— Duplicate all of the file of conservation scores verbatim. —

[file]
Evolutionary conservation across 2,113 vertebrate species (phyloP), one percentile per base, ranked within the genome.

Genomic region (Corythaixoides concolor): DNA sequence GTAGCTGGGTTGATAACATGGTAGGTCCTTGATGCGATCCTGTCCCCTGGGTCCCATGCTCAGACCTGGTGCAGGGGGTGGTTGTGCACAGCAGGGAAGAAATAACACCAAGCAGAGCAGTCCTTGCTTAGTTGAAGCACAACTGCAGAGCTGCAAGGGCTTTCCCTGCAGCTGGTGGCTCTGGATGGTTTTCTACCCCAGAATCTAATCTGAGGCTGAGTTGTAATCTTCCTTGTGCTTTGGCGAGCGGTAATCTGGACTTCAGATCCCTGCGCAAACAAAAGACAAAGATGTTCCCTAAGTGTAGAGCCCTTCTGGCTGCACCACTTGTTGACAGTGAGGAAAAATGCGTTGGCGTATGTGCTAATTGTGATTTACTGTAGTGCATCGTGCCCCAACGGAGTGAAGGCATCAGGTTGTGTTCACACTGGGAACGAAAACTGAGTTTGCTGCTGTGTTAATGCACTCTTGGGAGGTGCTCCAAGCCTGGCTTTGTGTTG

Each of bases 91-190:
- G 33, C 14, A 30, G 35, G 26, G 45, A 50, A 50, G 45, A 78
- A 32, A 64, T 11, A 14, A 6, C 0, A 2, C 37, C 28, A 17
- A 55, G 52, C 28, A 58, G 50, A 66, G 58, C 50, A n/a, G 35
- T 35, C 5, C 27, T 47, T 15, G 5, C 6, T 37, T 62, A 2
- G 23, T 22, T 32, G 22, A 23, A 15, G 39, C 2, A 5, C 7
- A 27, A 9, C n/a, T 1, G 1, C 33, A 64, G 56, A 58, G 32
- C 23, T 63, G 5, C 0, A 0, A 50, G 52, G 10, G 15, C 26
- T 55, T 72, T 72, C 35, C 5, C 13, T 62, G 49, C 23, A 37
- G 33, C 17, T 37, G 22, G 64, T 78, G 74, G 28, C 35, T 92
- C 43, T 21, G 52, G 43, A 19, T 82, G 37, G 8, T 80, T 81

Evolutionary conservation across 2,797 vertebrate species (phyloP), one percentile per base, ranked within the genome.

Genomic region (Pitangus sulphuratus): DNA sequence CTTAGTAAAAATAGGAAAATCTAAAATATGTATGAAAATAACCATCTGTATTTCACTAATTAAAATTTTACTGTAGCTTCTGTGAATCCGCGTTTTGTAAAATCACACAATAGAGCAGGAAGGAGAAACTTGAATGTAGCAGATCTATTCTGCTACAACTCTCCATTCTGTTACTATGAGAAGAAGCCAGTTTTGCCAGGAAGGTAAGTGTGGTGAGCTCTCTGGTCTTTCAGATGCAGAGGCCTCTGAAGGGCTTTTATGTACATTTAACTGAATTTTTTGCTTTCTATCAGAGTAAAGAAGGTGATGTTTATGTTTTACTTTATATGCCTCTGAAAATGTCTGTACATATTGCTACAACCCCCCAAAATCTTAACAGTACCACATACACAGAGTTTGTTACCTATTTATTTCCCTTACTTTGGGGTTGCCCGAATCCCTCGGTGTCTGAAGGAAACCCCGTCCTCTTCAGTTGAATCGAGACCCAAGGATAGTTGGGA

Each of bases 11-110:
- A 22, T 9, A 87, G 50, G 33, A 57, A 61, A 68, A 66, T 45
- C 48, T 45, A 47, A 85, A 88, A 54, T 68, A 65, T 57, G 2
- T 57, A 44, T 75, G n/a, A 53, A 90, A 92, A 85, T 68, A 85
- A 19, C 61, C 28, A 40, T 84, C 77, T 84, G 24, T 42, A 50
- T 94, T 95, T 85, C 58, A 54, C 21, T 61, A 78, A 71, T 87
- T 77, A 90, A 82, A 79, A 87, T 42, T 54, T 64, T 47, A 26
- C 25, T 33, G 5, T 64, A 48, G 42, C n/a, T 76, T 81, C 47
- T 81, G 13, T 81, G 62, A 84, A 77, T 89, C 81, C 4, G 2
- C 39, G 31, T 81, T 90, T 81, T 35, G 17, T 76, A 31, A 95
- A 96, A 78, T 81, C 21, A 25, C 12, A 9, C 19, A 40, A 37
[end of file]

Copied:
Evolutionary conservation across 2,113 vertebrate species (phyloP), one percentile per base, ranked within the genome.

Genomic region (Corythaixoides concolor): DNA sequence GTAGCTGGGTTGATAACATGGTAGGTCCTTGATGCGATCCTGTCCCCTGGGTCCCATGCTCAGACCTGGTGCAGGGGGTGGTTGTGCACAGCAGGGAAGAAATAACACCAAGCAGAGCAGTCCTTGCTTAGTTGAAGCACAACTGCAGAGCTGCAAGGGCTTTCCCTGCAGCTGGTGGCTCTGGATGGTTTTCTACCCCAGAATCTAATCTGAGGCTGAGTTGTAATCTTCCTTGTGCTTTGGCGAGCGGTAATCTGGACTTCAGATCCCTGCGCAAACAAAAGACAAAGATGTTCCCTAAGTGTAGAGCCCTTCTGGCTGCACCACTTGTTGACAGTGAGGAAAAATGCGTTGGCGTATGTGCTAATTGTGATTTACTGTAGTGCATCGTGCCCCAACGGAGTGAAGGCATCAGGTTGTGTTCACACTGGGAACGAAAACTGAGTTTGCTGCTGTGTTAATGCACTCTTGGGAGGTGCTCCAAGCCTGGCTTTGTGTTG

Each of bases 91-190:
- G 33, C 14, A 30, G 35, G 26, G 45, A 50, A 50, G 45, A 78
- A 32, A 64, T 11, A 14, A 6, C 0, A 2, C 37, C 28, A 17
- A 55, G 52, C 28, A 58, G 50, A 66, G 58, C 50, A n/a, G 35
- T 35, C 5, C 27, T 47, T 15, G 5, C 6, T 37, T 62, A 2
- G 23, T 22, T 32, G 22, A 23, A 15, G 39, C 2, A 5, C 7
- A 27, A 9, C n/a, T 1, G 1, C 33, A 64, G 56, A 58, G 32
- C 23, T 63, G 5, C 0, A 0, A 50, G 52, G 10, G 15, C 26
- T 55, T 72, T 72, C 35, C 5, C 13, T 62, G 49, C 23, A 37
- G 33, C 17, T 37, G 22, G 64, T 78, G 74, G 28, C 35, T 92
- C 43, T 21, G 52, G 43, A 19, T 82, G 37, G 8, T 80, T 81

Evolutionary conservation across 2,797 vertebrate species (phyloP), one percentile per base, ranked within the genome.

Genomic region (Pitangus sulphuratus): DNA sequence CTTAGTAAAAATAGGAAAATCTAAAATATGTATGAAAATAACCATCTGTATTTCACTAATTAAAATTTTACTGTAGCTTCTGTGAATCCGCGTTTTGTAAAATCACACAATAGAGCAGGAAGGAGAAACTTGAATGTAGCAGATCTATTCTGCTACAACTCTCCATTCTGTTACTATGAGAAGAAGCCAGTTTTGCCAGGAAGGTAAGTGTGGTGAGCTCTCTGGTCTTTCAGATGCAGAGGCCTCTGAAGGGCTTTTATGTACATTTAACTGAATTTTTTGCTTTCTATCAGAGTAAAGAAGGTGATGTTTATGTTTTACTTTATATGCCTCTGAAAATGTCTGTACATATTGCTACAACCCCCCAAAATCTTAACAGTACCACATACACAGAGTTTGTTACCTATTTATTTCCCTTACTTTGGGGTTGCCCGAATCCCTCGGTGTCTGAAGGAAACCCCGTCCTCTTCAGTTGAATCGAGACCCAAGGATAGTTGGGA

Each of bases 11-110:
- A 22, T 9, A 87, G 50, G 33, A 57, A 61, A 68, A 66, T 45
- C 48, T 45, A 47, A 85, A 88, A 54, T 68, A 65, T 57, G 2
- T 57, A 44, T 75, G n/a, A 53, A 90, A 92, A 85, T 68, A 85
- A 19, C 61, C 28, A 40, T 84, C 77, T 84, G 24, T 42, A 50
- T 94, T 95, T 85, C 58, A 54, C 21, T 61, A 78, A 71, T 87
- T 77, A 90, A 82, A 79, A 87, T 42, T 54, T 64, T 47, A 26
- C 25, T 33, G 5, T 64, A 48, G 42, C n/a, T 76, T 81, C 47
- T 81, G 13, T 81, G 62, A 84, A 77, T 89, C 81, C 4, G 2
- C 39, G 31, T 81, T 90, T 81, T 35, G 17, T 76, A 31, A 95
- A 96, A 78, T 81, C 21, A 25, C 12, A 9, C 19, A 40, A 37